A distributed order management system combined with an inventory management system (with RFID scanning) would enable order fulfillment from stores while also capturing spent inventory (through scans, online orders or POS) providing a real-time view of inventory, regardless of where or when an item is picked.
Agile Inventory Replenishment
There’s no question that balancing inventory levels over potentially hundreds of locations will present more complexity than managing inventory in a single location. For an in-store fulfillment strategy that ensures customer satisfaction while minimizing costs, retailers will need to develop dynamic inventory planning and allocation processes to track sales and closely monitor stock levels.
This would also mean strong collaboration between digital and planning teams to forecast demand by geographic region and ramp up stock if necessary.
Indeed, micro-fulfillment ushers in complexity to retail operations, but the accompanying competitive advantages are substantial. Retailers have the potential to increase overall efficiency, while reducing last mile shipping costs and improving customer satisfaction. That means delivering on brand promise, improving customer loyalty and maintaining profit margins at the same time.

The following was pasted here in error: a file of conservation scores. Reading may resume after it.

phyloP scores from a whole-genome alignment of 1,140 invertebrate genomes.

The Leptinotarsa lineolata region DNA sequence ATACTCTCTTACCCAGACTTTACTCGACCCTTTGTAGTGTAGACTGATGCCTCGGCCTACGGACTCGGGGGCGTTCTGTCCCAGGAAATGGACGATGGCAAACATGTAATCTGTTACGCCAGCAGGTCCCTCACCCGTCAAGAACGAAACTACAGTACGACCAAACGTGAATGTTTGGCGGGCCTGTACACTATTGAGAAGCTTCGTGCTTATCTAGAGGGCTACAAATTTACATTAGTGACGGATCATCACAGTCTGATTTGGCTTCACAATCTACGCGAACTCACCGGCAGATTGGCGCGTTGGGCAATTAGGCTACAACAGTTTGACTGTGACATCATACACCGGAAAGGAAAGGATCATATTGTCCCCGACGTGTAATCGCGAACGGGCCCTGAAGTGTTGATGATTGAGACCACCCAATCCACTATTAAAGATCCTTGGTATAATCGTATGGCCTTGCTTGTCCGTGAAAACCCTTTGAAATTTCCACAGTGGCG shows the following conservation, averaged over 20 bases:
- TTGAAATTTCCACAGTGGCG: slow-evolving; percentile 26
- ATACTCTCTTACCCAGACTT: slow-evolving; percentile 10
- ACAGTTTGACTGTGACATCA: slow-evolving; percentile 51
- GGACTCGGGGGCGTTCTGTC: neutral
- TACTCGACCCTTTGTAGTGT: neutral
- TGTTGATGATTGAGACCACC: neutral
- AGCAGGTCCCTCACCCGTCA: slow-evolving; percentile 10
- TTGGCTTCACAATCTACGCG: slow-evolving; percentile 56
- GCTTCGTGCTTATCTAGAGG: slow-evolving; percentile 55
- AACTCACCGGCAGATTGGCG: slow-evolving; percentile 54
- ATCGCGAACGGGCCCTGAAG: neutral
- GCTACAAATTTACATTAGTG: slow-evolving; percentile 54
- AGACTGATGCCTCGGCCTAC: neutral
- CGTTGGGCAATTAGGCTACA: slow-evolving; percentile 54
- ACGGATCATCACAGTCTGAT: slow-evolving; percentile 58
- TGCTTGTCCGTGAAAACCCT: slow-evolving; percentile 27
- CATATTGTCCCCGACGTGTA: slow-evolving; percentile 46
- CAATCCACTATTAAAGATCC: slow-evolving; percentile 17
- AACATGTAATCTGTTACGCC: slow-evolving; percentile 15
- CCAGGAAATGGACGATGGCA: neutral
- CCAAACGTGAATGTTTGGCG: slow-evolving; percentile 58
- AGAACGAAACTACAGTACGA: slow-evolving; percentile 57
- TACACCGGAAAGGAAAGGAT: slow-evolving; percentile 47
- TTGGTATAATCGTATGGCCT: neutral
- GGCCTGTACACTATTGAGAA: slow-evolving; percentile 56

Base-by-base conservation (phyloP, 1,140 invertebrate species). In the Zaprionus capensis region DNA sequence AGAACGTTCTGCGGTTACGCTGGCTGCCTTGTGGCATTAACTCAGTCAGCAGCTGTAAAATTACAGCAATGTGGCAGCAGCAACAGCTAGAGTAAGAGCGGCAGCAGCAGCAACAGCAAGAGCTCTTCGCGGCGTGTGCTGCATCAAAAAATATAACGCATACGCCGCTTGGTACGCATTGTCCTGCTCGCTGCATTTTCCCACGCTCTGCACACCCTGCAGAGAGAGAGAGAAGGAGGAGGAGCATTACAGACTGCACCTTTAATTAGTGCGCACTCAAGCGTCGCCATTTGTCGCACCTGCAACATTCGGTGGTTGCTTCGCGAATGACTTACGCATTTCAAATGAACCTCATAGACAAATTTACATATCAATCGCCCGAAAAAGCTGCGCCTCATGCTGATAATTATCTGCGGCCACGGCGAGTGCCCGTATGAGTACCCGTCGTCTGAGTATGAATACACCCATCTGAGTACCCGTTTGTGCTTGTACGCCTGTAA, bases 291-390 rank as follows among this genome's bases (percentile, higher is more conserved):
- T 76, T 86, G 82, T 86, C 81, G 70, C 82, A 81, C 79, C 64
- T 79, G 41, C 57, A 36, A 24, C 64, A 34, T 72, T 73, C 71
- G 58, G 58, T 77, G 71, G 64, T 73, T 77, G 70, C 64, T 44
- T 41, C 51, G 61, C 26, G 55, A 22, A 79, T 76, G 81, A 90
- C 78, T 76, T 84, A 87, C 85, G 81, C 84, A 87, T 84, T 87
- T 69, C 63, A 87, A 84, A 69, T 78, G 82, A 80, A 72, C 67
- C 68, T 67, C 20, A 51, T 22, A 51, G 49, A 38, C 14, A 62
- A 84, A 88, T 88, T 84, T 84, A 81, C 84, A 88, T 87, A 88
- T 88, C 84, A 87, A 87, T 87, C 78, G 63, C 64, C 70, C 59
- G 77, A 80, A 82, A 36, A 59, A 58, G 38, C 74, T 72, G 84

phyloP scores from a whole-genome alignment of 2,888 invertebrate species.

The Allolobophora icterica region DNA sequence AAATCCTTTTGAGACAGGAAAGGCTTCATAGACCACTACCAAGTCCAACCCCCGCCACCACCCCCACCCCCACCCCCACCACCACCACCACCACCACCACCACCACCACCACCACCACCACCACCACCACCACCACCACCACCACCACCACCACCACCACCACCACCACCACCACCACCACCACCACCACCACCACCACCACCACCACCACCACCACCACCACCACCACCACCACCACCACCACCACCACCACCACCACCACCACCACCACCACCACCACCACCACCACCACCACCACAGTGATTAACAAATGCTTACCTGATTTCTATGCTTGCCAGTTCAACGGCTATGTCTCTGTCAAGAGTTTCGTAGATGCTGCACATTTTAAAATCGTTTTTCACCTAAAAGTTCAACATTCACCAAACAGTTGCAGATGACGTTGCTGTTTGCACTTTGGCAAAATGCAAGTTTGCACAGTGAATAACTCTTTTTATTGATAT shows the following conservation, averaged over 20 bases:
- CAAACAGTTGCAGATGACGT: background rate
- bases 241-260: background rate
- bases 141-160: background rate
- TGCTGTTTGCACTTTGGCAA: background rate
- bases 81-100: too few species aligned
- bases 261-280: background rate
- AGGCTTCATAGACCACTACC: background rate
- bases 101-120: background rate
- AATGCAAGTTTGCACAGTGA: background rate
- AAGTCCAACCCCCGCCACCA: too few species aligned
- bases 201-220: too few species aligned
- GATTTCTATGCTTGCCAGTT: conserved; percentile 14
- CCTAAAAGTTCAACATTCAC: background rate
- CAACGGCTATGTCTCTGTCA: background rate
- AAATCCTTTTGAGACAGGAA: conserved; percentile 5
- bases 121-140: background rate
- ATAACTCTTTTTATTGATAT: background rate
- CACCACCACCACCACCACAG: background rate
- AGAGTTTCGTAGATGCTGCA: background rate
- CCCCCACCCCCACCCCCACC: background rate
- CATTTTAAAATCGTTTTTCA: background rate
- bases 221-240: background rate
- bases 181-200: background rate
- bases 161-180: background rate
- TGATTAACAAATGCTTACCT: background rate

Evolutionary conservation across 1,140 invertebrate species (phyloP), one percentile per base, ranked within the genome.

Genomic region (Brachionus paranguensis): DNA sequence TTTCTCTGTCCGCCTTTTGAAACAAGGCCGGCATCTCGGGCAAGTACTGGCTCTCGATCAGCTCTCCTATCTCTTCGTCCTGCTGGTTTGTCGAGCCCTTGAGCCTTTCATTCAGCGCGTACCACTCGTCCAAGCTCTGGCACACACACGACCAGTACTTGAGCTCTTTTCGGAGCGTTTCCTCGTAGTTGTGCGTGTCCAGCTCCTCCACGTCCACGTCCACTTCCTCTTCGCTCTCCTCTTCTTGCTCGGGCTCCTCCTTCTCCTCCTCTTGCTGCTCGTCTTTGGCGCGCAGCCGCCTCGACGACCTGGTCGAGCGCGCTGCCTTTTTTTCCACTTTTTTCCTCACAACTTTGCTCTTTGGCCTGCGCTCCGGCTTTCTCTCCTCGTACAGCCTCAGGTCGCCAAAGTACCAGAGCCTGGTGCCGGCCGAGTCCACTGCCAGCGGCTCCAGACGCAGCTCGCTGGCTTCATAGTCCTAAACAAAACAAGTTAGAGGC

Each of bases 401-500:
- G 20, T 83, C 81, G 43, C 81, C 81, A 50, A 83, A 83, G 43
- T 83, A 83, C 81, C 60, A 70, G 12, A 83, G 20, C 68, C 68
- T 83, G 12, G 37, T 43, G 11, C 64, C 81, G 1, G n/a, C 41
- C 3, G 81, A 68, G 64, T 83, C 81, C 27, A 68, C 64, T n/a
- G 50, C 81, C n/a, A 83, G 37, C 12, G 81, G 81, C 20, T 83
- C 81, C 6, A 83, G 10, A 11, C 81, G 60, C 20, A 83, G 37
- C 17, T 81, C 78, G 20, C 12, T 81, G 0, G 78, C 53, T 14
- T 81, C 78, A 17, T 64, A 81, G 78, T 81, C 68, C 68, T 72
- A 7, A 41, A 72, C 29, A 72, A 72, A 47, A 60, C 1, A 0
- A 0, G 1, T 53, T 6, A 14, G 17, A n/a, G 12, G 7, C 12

Should retailers introduce micro-fulfillment into the mix? Absolutely. But it’s not just a flick of the switch. Smart planning and implementation are key. In addition to technological investments, retailers will need to delve into business processes to ensure they are cost-effective and resilient to sudden business shifts.
Successfully implementing a micro-fulfillment strategy can make a dramatic impact on the bottom line and opens the door to more omnichannel strategies.
David Mascitto is retail e-commerce supply chain product marketing manager at Tecsys.